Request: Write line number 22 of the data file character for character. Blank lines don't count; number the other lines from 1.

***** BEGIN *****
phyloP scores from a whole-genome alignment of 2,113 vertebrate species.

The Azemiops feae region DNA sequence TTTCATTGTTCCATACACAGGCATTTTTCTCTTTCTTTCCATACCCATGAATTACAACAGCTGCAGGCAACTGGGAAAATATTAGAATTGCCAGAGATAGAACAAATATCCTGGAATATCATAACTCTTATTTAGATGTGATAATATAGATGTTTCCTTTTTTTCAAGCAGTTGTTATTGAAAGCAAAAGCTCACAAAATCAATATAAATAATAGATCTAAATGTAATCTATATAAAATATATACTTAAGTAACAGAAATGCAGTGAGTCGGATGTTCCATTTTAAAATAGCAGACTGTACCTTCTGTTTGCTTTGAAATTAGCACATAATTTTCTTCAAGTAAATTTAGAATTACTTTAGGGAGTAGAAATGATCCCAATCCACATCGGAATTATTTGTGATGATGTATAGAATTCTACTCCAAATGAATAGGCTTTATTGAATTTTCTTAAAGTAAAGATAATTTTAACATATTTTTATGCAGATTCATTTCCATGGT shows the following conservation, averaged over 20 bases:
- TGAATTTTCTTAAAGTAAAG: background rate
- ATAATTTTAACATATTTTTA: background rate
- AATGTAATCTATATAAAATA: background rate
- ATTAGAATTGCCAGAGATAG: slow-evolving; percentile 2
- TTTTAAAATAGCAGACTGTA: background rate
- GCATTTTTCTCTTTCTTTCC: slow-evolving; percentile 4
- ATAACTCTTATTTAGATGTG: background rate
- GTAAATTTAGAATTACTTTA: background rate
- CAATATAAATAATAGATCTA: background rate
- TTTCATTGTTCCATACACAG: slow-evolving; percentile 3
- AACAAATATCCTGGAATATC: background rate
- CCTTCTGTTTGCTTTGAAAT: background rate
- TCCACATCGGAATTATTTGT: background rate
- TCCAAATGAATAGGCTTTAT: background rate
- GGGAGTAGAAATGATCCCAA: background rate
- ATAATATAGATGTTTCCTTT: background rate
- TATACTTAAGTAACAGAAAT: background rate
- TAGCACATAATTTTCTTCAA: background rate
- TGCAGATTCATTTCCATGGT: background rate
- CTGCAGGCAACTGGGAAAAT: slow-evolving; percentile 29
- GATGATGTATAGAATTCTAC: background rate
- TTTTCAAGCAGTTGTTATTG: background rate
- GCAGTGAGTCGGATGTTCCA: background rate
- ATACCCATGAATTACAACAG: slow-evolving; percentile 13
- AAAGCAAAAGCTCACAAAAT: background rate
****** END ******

- CTGCAGGCAACTGGGAAAAT: slow-evolving; percentile 29